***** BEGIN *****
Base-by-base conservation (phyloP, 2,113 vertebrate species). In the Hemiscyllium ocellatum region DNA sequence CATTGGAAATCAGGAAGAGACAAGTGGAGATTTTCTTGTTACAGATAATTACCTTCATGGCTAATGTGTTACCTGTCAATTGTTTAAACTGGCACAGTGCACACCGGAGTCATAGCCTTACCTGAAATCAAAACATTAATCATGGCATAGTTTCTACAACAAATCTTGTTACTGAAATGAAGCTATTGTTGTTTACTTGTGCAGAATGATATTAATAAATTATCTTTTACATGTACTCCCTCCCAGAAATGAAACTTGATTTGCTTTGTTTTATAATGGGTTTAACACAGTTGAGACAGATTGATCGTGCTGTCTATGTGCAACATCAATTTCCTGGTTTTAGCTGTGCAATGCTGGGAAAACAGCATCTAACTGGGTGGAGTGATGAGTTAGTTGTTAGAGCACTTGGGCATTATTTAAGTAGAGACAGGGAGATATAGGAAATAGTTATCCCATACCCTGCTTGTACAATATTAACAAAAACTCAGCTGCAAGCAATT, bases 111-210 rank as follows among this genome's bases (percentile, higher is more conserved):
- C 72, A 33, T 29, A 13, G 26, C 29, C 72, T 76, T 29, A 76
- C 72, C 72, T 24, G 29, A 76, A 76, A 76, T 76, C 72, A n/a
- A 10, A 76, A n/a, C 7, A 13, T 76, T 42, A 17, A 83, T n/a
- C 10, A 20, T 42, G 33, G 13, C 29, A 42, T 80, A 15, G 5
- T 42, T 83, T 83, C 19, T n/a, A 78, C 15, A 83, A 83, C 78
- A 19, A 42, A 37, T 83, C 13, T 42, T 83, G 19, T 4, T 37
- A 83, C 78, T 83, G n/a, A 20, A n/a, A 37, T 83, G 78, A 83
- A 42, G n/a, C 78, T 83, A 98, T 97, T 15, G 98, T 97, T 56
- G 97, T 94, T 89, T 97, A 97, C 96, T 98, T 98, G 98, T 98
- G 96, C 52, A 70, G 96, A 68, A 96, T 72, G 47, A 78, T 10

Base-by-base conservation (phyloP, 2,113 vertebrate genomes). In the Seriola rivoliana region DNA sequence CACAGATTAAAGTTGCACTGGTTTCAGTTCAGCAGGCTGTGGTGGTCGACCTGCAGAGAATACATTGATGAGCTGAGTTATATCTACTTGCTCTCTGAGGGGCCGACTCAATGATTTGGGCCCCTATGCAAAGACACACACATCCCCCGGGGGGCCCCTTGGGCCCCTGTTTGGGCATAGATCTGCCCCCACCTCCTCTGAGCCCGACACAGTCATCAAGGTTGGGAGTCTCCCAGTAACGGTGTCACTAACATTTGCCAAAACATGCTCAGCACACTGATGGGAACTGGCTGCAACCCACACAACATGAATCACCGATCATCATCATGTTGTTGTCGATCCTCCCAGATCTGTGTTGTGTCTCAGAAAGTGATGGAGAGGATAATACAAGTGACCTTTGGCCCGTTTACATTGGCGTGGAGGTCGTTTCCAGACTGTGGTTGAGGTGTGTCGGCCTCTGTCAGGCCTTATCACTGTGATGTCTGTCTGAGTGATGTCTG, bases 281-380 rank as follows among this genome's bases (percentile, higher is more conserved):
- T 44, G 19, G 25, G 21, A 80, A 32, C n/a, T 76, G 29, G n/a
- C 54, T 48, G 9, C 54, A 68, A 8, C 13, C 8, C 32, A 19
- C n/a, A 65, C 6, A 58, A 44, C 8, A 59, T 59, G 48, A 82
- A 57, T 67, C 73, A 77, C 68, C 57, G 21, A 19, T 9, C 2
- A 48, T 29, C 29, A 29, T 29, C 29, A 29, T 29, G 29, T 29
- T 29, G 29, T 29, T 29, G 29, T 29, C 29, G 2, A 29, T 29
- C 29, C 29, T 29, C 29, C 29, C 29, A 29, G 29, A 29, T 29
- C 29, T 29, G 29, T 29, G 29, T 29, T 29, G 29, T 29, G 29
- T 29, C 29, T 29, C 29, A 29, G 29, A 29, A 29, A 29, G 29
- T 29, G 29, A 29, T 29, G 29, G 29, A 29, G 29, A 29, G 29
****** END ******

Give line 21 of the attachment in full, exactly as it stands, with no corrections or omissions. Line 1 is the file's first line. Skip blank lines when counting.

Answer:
- T 29, C 29, T 29, C 29, A 29, G 29, A 29, A 29, A 29, G 29